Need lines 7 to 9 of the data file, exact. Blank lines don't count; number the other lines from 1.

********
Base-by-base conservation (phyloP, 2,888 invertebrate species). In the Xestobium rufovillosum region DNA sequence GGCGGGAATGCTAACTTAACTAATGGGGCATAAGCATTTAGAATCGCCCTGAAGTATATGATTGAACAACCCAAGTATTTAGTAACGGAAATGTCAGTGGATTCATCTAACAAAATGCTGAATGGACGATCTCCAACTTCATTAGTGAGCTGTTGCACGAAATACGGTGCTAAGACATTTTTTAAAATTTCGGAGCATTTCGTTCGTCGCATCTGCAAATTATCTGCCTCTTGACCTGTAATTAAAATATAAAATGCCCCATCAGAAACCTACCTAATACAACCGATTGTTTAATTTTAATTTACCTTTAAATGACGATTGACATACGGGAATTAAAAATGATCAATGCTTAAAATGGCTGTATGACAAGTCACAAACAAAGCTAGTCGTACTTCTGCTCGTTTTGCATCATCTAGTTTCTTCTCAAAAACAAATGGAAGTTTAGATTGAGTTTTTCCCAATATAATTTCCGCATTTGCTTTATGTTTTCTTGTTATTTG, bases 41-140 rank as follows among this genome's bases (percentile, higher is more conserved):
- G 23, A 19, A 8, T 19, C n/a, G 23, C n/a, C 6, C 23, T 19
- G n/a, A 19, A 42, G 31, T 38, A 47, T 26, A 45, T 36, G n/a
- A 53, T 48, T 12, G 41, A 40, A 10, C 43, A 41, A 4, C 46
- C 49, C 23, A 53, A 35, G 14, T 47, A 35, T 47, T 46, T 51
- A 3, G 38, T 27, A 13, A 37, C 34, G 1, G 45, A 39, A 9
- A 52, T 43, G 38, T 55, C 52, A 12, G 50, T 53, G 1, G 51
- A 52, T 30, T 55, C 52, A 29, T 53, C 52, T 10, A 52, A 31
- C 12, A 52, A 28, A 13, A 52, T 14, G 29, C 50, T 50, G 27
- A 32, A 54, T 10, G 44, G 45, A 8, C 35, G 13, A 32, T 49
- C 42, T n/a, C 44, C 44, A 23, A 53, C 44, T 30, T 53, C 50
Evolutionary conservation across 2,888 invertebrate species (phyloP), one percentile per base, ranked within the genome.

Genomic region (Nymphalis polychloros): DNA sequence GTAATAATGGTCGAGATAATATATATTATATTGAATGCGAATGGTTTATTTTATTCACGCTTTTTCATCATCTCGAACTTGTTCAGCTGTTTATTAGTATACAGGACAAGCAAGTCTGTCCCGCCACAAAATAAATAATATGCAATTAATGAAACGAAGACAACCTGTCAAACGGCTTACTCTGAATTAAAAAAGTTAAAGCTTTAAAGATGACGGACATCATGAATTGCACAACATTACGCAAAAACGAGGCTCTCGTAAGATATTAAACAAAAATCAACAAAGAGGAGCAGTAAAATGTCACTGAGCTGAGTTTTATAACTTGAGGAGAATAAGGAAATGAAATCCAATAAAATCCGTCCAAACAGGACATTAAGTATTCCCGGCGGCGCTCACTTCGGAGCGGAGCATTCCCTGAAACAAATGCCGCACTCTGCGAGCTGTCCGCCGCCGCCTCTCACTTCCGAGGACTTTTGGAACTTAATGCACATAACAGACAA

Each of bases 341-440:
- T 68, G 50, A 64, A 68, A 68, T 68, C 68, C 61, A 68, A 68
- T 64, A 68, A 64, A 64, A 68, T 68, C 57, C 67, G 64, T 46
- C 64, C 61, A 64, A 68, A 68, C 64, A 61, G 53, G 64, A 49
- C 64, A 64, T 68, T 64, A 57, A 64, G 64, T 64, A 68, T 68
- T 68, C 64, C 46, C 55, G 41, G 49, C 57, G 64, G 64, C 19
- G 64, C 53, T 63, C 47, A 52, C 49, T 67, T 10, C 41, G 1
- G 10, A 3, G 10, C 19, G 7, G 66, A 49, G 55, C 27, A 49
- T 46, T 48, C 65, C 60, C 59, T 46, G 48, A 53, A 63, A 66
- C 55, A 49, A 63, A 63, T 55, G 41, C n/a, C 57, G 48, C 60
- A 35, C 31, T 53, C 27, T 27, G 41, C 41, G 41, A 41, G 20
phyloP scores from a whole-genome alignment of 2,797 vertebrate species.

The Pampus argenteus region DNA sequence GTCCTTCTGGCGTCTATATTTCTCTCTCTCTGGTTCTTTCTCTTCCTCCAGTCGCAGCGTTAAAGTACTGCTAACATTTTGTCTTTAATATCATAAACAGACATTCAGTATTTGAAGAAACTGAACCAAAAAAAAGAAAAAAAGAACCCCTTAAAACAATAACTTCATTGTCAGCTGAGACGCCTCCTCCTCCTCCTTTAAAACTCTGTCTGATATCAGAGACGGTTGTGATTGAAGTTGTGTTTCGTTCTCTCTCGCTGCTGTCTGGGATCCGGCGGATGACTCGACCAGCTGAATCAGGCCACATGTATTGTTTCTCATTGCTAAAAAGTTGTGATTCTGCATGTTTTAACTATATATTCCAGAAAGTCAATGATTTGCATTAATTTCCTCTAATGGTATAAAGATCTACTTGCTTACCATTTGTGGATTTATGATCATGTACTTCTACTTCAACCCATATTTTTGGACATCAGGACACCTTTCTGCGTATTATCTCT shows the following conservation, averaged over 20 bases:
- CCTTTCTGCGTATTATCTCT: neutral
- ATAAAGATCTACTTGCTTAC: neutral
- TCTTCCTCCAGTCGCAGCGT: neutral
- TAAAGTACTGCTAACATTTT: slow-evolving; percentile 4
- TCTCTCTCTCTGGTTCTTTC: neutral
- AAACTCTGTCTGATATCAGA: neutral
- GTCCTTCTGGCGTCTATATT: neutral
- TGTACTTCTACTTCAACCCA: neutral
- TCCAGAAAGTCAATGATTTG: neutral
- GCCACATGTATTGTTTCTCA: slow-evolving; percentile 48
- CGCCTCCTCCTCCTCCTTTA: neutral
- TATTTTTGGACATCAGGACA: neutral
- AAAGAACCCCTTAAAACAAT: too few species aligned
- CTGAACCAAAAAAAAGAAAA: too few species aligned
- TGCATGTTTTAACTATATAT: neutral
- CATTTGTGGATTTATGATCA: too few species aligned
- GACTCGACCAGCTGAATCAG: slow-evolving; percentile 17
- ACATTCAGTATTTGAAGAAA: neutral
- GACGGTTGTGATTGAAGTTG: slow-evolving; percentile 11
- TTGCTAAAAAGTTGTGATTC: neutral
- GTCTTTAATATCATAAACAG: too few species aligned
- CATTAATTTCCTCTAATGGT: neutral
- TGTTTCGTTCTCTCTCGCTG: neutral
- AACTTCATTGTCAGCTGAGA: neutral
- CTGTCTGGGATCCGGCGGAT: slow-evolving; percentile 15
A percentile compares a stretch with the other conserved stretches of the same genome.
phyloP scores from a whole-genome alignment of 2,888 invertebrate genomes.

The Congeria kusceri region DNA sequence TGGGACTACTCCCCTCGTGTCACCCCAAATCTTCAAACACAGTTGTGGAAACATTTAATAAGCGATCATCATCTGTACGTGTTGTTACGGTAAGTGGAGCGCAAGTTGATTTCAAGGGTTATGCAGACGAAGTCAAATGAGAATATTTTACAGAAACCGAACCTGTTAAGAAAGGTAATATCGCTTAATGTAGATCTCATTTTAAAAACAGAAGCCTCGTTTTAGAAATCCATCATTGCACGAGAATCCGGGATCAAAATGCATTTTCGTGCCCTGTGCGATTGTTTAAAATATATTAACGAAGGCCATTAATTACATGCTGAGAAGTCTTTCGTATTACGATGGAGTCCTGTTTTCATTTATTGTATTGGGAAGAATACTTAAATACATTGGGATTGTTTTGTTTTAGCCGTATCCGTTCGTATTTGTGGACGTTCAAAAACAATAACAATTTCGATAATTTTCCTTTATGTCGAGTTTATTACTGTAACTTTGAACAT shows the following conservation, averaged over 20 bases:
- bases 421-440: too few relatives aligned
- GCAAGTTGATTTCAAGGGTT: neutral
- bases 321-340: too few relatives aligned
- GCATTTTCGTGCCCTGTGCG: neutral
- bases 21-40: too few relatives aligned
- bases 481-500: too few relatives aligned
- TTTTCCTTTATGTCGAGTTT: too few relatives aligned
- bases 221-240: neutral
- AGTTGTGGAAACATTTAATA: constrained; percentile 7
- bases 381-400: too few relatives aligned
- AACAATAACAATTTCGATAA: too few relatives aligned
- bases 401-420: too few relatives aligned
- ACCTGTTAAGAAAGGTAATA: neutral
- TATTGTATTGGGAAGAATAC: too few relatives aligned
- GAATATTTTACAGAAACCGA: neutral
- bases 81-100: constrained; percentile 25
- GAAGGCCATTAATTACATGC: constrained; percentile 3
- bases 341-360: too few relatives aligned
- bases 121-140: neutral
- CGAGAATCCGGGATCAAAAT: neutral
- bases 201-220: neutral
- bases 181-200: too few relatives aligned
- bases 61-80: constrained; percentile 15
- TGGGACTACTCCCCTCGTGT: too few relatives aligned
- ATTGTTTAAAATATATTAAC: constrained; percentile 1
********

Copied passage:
- A 52, T 43, G 38, T 55, C 52, A 12, G 50, T 53, G 1, G 51
- A 52, T 30, T 55, C 52, A 29, T 53, C 52, T 10, A 52, A 31
- C 12, A 52, A 28, A 13, A 52, T 14, G 29, C 50, T 50, G 27